When the first trailer dropped, boosted by a stunning remix of Billy Idol’s cover of Mony Mony, the internet was abuzz with speculation. While nothing could ever top the endearing humanity behind Del Toro’s films, who could resist an R-rated adaptation that promised to bring Hellboy back to his demonic roots?

Guillermo Del Toro’s Hellboy movies were never massive hits, but they both managed to at least break even. This wasn’t the case with the 2019 reboot, as the film was both a critical and box office bomb. Raking in a mere $55 million on a $50 million budget (which is actually a loss when you factor in theater cuts and marketing costs) and scoring a measly 17% on Rotten Tomatoes, this obviously wasn’t the return to form that Mignola and the studio had envisioned.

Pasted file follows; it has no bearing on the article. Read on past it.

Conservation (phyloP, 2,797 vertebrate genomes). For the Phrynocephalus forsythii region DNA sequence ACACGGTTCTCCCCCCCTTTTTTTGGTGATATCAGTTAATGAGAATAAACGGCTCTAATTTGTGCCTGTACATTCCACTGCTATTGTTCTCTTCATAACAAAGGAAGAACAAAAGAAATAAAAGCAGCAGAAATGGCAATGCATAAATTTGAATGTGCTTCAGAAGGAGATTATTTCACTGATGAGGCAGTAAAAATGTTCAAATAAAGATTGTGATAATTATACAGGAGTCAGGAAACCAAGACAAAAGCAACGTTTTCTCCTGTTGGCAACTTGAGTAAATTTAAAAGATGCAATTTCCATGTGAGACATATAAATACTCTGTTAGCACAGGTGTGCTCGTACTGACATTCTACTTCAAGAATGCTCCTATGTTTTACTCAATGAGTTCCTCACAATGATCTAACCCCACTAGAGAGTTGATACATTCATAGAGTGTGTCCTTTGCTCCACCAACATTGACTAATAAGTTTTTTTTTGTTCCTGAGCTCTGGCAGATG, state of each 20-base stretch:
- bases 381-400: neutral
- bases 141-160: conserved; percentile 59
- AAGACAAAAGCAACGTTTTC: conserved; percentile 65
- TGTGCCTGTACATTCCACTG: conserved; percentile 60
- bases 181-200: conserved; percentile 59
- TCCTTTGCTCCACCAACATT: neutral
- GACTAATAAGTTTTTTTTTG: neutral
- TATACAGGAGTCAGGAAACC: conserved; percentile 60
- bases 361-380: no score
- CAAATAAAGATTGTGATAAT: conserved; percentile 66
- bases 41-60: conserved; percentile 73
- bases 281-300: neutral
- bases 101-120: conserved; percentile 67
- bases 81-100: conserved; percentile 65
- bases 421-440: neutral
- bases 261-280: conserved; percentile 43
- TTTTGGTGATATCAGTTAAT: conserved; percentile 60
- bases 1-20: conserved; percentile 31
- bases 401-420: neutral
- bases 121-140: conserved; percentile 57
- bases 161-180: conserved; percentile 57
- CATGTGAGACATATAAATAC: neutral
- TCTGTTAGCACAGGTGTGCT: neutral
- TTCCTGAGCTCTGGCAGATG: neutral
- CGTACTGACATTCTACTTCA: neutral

In fact, most media outlets chastised the film as a general waste of talent both in front of and behind the cameras. While comic fans appreciated the nods to Hellboy’s expanded mythology, the majority of critics accused the flick’s disjointed story of failing to reach the heights of Del Toro’s movies. Audiences also just couldn’t connect with Harbour after Perlman’s iconic portrayal of the character despite improved makeup effects and a more comics-accurate performance.
Of course, many of the film’s faults are due to a considerable amount of behind-the-scenes drama, with the script being constantly rewritten during production as well as conflicting interests. There were several spats between Marshall and the producers, with crew members being fired just to remind the director that he was simply a hired pawn and could be replaced at any moment, as well as frequent interruptions during rehearsals – not to mention plenty of post-production tinkering.